Gas is Just Too D@*N High!
Dealing With Inflation as Prices Continue To Rise

The pain at the pump is real. For the first time in our lives, we are faced with $5 per gallon of gas, something we never thought we’d see. It would be different if gas was the only financial thorn we were dealing with these days, but unfortunately, inflation abounds in nearly every area of life. What’s worse, prices continue to rise with no relief in sight. Funds are already tight, and raises aren’t keeping pace with the rise in prices, so what’s a person to do?

In order to survive this season of inflation, we must get a handle on our spending like never before. This means biting the bullet and sacrificing some of the freedoms and luxuries to which many of us have grown accustomed. As hard as this reality is to swallow, unprecedented times call for unprecedented measures. However, if we play our cards right, we can continue to live well as we ride out this (hopefully temporary) wave of high prices for gas, food, travel and nearly everything else we need.

Here are some tips to help you survive as prices continue to rise.

Hit “Unsubscribe.”
Few things are more tempting than one of your favorite stores shooting you an email advertising big discounts on your favorite things. Even the most disciplined person can fall prey to an “Everything 70% off” sale, blowing the budget for a chance to bag some of the things they’ve been wanting but unable to justify buying. Don’t be tricked into thinking you can say to yourself, “Let me just open this email and see what they’re talking about over here,” without buying anything. If it’s a store you love and it’s on sale, chances are, you’ll see something you can’t live without and add it to your cart.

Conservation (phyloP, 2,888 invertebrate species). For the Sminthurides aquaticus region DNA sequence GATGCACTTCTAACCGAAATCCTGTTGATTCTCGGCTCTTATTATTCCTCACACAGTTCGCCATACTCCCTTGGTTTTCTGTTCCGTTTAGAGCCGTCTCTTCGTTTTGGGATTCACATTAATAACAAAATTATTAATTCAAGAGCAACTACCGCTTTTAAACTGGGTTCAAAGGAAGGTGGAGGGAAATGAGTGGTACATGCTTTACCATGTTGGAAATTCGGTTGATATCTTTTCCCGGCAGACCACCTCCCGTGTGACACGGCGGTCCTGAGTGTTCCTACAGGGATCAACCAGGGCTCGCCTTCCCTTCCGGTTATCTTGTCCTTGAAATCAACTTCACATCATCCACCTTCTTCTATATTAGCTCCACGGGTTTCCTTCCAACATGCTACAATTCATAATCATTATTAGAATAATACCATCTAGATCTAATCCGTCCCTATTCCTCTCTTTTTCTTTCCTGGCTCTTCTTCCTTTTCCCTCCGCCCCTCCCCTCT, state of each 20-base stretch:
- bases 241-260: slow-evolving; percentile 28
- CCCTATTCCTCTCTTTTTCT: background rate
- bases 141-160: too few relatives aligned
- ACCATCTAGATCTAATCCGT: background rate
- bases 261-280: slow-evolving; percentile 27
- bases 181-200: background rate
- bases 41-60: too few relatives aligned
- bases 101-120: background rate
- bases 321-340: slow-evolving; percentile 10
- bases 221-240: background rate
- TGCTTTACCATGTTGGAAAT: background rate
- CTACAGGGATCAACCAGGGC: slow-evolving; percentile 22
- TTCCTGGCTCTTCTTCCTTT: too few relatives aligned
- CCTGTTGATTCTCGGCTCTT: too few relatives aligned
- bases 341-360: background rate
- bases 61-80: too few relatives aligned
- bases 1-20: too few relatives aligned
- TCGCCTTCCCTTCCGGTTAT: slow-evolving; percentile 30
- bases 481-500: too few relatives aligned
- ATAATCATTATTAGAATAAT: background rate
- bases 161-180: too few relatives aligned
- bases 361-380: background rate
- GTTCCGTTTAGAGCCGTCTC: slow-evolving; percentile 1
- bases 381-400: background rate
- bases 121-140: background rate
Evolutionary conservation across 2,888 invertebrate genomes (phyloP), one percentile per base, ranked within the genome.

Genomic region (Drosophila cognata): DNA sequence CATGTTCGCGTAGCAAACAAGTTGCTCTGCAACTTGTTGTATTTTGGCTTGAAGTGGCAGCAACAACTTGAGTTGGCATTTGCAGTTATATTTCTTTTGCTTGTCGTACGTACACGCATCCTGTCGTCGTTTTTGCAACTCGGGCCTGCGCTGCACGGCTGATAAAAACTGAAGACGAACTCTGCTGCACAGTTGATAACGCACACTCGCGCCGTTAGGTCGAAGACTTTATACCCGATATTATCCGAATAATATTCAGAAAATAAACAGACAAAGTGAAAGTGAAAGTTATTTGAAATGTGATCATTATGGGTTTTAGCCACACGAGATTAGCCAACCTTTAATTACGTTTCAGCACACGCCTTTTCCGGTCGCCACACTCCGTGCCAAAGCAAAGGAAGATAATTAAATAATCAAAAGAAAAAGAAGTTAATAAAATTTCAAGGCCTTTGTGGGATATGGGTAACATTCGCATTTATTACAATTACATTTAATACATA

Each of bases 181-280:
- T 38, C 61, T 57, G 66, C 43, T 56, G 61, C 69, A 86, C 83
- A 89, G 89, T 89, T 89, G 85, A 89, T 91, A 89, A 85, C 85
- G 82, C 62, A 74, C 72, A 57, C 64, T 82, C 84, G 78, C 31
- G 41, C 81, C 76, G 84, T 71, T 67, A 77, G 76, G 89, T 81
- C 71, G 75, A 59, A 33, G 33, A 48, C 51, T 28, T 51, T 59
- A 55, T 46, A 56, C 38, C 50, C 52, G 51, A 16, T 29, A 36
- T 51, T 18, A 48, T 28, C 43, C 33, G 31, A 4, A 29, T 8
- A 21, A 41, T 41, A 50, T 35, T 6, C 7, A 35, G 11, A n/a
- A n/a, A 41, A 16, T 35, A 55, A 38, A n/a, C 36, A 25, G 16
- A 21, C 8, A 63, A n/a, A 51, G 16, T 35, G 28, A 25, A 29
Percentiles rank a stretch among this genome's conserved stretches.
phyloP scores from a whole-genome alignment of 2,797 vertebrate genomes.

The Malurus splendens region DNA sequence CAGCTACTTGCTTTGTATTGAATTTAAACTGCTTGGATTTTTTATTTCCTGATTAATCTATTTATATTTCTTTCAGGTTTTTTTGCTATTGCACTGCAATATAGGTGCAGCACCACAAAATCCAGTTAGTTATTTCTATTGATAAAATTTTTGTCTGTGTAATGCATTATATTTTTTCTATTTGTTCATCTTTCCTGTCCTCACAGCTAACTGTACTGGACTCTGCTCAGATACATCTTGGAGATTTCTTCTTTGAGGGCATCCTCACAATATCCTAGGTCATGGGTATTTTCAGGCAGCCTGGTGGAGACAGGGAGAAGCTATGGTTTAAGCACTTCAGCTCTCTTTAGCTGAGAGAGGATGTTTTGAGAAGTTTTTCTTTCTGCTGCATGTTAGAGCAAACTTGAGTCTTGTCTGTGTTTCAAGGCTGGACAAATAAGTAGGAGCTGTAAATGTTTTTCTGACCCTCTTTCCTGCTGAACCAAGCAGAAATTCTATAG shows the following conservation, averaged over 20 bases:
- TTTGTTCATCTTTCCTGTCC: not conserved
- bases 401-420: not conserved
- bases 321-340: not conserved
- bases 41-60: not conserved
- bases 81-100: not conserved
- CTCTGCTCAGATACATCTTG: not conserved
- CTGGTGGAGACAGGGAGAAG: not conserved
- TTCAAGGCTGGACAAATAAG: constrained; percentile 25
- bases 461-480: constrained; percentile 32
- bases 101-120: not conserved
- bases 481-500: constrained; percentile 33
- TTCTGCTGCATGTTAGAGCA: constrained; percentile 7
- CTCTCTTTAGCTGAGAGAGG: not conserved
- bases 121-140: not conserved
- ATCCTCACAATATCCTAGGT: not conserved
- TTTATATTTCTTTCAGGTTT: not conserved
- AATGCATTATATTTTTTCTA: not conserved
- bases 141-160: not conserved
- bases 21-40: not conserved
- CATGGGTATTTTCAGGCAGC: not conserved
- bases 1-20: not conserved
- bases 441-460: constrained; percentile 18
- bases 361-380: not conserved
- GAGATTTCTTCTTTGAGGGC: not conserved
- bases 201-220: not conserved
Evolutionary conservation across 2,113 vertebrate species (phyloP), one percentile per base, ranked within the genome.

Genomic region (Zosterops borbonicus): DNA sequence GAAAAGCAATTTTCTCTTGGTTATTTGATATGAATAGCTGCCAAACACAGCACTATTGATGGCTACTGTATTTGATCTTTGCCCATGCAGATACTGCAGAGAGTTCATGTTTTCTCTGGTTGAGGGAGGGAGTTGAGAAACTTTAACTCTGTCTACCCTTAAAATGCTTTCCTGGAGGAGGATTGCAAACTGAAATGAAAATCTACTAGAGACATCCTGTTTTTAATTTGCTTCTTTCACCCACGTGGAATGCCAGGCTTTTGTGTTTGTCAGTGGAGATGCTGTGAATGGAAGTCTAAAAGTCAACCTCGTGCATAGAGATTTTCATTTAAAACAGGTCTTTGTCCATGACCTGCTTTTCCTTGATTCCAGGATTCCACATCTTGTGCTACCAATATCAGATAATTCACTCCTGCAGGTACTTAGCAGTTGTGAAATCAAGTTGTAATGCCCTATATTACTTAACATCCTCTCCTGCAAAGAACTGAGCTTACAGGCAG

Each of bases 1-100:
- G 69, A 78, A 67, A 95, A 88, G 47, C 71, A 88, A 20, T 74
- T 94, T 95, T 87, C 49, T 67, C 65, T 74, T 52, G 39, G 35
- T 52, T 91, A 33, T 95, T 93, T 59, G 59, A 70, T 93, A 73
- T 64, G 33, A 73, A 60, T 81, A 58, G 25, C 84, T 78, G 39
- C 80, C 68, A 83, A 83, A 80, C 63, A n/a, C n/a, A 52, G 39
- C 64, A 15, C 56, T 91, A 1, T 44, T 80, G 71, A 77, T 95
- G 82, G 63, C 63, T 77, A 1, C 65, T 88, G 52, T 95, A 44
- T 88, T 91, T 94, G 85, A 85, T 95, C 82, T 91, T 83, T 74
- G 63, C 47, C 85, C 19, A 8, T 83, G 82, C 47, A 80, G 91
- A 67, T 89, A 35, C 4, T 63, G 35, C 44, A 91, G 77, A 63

To avoid this unnecessary impulse spending, simply hit “unsubscribe” on all of your favorite stores that try to sell to you via email.
Don’t worry: after this season of scrutinized spending ends, you can easily add them back to your inbox!

And by the way, stay out of the physical stores, too, unless absolutely necessary.

Pay with cash and leave the debit card at home.
Are you one of those shoppers who goes into the store for paper towels and comes out with $50 worth of things you “realized you needed once you got in the store?” These extra dollars add up with every trip to the store, resulting in hundreds of dollars in unplanned spending each month. Do yourself a favor and go old school: pay with cash.

After you pay your bills online, take out a set amount of cash to spend for food, groceries, etc. Then, each time you go into a store or restaurant, take only the amount of cash you have planned to spend, and leave the debit and credit cards at home. You’ll be surprised at how much less impulse spending you’ll do when you don’t have access to your debit or credit card.

Give every dollar a destination.